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Verisign adds 750,000 .com names instantly with reporting change

Kevin Murphy, March 23, 2015, Domain Registries

Verisign has boosted its reportable .com domain count by almost 750,000 by starting to count expired and suspended names.

The change in methodology, which is a by-product of ICANN’s much more stringent Whois accuracy regime, happened on Friday afternoon.

Before the change, the company reported on its web site that there were 116,788,107 domains in the .com zone file, with another 167,788 names that were registered but not configured.

That’s a total of 116,955,895 domains.

But just a few hours later, the same web page said .com had a total of 117,704,800 names in its “Domain Name Base”.

That’s a leap of 748,905 pretty much instantly; the number of names in the zone file did not move.

.net jumped 111,110 names to 15,143,356.

The reason for the sudden spikes is that Verisign is now including two types of domain in its count that it did not previously. The web page states:

Beginning with the first quarter, 2015, the domain name base on this website and in subsequent filings found in the Investor Relations site includes domains that are in a client or server hold status.

I suspect that the bulk of the 750,000 newly reported names are on clientHold status, which I believe is used much more often than serverHold.

The clientHold EPP code is often applied by registrars to domains that have expired.

However, registrars signed up to the year-old 2013 Registrar Accreditation Agreement are obliged by ICANN to place domains on clientHold status if registrants fail to respond within 15 days to a Whois verification email.

The 2013 RAA reads (my emphasis):

Upon the occurrence of a Registered Name Holder’s willful provision of inaccurate or unreliable WHOIS information, its willful failure promptly to update information provided to Registrar, or its failure to respond for over fifteen (15) calendar days to inquiries by Registrar concerning the accuracy of contact details associated with the Registered Name Holder’s registration, Registrar shall either terminate or suspend the Registered Name Holder’s Registered Name or place such registration on clientHold and clientTransferProhibited, until such time as Registrar has validated the information provided by the Registered Name Holder.

Last June, registrars claimed that the new policy — which came after pressure from law enforcement — had resulted in over 800,000 domains being suspended.

It’s an ongoing point of contention between ICANN, its registrars, and cops.

Verisign changing its reporting methodology may well be a reaction to this increase in the number of clientHold domains.

While its top-line figure has taken a sharp one-off boost, it will still permit daily apples-to-apples comparisons on an ongoing basis.

UPDATE:

My assumption about the link to the 2013 RAA was correct.

Verisign CFO George Kilguss told analysts on February 5.

Over the last several years, the average amount of names in the on-hold status category has been approximately 400,000 names and the net change year-over-year has been very small.

While still immaterial, during 2014, we saw an increase in the amount of names registrars have placed on hold status, which appears to be a result of these registrars complying with the new mandated compliance mechanisms in ICANN’s 2013 Registrar Accreditation Agreement or RAA.

In 2014, we saw an increase in domain names placed on hold status from roughly 394,000 names at the end of 2013 to about 870,000 at the end of 2014.

Google leaks 282,000 private Whois records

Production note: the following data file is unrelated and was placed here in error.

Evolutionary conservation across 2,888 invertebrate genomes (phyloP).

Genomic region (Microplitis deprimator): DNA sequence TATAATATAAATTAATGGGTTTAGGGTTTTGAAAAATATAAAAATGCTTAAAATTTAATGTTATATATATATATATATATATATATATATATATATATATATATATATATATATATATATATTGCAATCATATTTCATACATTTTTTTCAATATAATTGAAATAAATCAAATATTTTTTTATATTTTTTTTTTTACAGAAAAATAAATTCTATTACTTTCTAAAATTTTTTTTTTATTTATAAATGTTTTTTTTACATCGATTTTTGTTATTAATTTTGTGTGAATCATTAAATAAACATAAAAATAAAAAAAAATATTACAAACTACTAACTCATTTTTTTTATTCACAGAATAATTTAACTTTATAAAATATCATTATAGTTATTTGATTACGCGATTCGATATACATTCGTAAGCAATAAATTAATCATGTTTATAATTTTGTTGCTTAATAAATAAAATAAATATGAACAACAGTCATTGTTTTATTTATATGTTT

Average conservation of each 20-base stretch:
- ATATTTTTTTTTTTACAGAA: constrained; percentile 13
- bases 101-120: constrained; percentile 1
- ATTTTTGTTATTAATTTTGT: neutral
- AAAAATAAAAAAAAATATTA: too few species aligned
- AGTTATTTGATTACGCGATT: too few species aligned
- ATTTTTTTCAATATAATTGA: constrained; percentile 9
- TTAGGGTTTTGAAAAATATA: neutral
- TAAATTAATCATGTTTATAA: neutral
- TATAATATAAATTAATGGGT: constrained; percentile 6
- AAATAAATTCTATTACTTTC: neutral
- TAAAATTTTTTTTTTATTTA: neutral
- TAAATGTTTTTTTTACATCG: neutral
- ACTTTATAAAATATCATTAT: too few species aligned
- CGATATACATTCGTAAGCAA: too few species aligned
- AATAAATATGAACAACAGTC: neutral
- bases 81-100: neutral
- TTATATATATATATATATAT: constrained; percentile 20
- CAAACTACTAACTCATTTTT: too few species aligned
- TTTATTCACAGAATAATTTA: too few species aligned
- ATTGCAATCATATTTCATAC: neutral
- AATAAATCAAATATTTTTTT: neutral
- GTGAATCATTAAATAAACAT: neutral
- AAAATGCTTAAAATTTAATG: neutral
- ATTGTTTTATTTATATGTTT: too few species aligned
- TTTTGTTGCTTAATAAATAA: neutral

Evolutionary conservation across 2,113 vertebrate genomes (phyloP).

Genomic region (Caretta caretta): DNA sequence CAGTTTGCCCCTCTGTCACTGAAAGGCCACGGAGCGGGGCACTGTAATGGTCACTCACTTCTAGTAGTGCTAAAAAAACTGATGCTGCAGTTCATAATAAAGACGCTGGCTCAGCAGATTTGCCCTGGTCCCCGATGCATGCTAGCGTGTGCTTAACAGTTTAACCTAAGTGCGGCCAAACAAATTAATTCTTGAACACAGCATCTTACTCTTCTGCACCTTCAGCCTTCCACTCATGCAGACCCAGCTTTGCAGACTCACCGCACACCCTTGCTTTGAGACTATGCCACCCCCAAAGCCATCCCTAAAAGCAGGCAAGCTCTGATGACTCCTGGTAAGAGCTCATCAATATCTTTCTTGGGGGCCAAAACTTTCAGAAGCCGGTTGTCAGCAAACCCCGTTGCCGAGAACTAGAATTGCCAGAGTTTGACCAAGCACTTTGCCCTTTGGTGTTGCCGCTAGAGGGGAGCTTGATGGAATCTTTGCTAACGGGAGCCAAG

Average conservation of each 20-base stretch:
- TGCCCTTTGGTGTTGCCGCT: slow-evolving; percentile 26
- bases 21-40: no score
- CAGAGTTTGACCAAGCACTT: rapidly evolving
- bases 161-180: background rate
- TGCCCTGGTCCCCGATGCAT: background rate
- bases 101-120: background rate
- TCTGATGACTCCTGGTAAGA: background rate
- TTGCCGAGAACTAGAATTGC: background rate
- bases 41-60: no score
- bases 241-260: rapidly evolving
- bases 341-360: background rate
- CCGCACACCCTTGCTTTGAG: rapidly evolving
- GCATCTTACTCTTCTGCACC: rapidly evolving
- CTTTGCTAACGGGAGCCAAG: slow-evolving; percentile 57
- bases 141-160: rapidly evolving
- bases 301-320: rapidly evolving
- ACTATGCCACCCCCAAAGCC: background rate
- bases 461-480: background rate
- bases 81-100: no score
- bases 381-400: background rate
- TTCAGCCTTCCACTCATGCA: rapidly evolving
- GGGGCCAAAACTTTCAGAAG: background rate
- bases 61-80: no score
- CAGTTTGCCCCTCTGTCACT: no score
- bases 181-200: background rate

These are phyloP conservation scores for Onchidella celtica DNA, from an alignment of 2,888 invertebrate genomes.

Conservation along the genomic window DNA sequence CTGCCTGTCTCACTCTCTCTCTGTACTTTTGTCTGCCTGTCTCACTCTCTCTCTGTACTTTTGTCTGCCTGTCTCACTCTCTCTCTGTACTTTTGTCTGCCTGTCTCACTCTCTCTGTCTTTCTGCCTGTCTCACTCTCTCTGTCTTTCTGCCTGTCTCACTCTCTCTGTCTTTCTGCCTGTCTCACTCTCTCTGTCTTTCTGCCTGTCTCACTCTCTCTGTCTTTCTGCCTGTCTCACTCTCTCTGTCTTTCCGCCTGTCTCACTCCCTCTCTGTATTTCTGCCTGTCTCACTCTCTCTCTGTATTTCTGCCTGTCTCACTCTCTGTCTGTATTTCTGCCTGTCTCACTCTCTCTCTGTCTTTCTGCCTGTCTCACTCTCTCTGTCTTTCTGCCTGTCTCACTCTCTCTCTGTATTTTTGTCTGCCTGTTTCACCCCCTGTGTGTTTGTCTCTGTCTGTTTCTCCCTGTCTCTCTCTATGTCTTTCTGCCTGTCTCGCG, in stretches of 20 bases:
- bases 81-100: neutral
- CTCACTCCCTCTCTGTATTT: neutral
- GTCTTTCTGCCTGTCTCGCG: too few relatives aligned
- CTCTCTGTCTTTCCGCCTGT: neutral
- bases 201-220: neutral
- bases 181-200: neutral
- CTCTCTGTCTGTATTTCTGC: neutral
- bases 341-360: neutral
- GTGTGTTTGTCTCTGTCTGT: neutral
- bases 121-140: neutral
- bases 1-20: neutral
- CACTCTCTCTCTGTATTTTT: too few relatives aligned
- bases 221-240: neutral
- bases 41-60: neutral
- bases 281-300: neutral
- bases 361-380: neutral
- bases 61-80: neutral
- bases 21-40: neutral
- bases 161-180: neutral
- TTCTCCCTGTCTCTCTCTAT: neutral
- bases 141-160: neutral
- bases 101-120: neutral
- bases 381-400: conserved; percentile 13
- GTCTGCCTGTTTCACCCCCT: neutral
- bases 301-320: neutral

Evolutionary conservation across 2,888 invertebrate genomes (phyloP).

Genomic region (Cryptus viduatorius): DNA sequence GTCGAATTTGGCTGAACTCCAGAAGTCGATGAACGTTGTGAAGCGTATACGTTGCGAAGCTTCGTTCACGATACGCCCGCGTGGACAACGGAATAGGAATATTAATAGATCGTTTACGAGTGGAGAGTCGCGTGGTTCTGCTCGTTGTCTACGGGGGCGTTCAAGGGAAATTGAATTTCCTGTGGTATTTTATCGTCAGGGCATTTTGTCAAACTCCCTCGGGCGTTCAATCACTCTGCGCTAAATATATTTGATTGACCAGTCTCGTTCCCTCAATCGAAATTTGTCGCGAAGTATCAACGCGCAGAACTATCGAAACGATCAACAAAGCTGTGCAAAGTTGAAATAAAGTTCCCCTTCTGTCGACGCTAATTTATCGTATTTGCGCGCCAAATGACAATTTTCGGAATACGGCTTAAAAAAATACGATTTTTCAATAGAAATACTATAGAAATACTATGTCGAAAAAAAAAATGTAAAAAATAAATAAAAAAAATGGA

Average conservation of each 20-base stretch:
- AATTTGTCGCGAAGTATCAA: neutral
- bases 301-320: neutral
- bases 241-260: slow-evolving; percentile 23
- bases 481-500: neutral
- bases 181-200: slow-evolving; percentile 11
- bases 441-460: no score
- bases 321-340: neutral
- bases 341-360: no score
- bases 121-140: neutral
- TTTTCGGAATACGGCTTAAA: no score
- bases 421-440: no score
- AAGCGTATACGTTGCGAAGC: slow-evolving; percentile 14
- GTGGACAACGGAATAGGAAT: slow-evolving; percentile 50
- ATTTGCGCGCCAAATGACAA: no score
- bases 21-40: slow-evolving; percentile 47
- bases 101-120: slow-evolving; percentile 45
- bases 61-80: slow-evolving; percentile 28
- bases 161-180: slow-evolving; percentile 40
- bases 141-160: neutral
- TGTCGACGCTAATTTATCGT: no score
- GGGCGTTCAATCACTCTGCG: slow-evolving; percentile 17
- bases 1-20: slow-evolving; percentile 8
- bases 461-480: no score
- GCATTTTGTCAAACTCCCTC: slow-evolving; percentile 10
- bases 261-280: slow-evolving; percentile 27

Kevin Murphy, March 13, 2015, Domain Registrars

Google has accidentally revealed registrant contact information for 282,867 domain names that were supposed to be protected by a privacy service.

The bug reportedly affected 94% of the 305,925 domains registered via Google Apps, an eNom reseller.

The glitch was discovered by Cisco and reported to Google February 19. It has since been fixed and customers were notified yesterday.

Google acknowledged in an email to customers that the problem was caused by a “software defect in the Google Apps domain renewal system”.

It seems that anyone who acquired a domain with privacy through Google Apps since mid-2013 and has since renewed the registration will have had their identities unmasked in Whois upon renewal.

Names, addresses, emails and phone numbers were revealed.

Due to services such as DomainTools, which cache Whois records, there’s no putting the genie back in the bottle. The information is out there for good now.

It’s a pretty major embarrassment for Google, which recently launched its own registrar.

Nominet to give nod to .uk privacy services

Kevin Murphy, March 12, 2015, Domain Registries

Nominet plans to start accrediting proxy/privacy services in .uk domain names, and to make it easier to opt-out of having your full contact details published in Whois.

The proposed policy changes are outlined in a consultation opened this morning.

“We’ve never recognized privacy services,” director of policy Eleanor Bradley told DI. “If you’ve registered a .uk with a privacy service, we consider the privacy service to be the registrant of that domain name.”

“We’ve been pretending almost that they didn’t exist,” she said.

Under the proposed new regime, registrars would submit a customer’s full contact details to Nominet, but Nominet would publish the privacy service’s information in the domain’s Whois output.

Nominet, getting its hands on the customer data for the first time, would therefore start treating the end customer as the true registrant of the domain.

The company says that introducing the service would require minimal work and that it does not intend to charge registrars an additional fee.

Currently, use of privacy services in .uk is pretty low — just 0.7% of its domains, up from 0.09% a year ago.

Bradley said such services are becoming increasingly popular due to some large UK registrars beginning to offer them.

One of the reasons for low penetration is that quite a lot of privacy is already baked in to the .uk Whois database.

If you’re an individual, as opposed to a “trading” business, you’re allowed to opt-out of having any personal details other than your name published in Whois.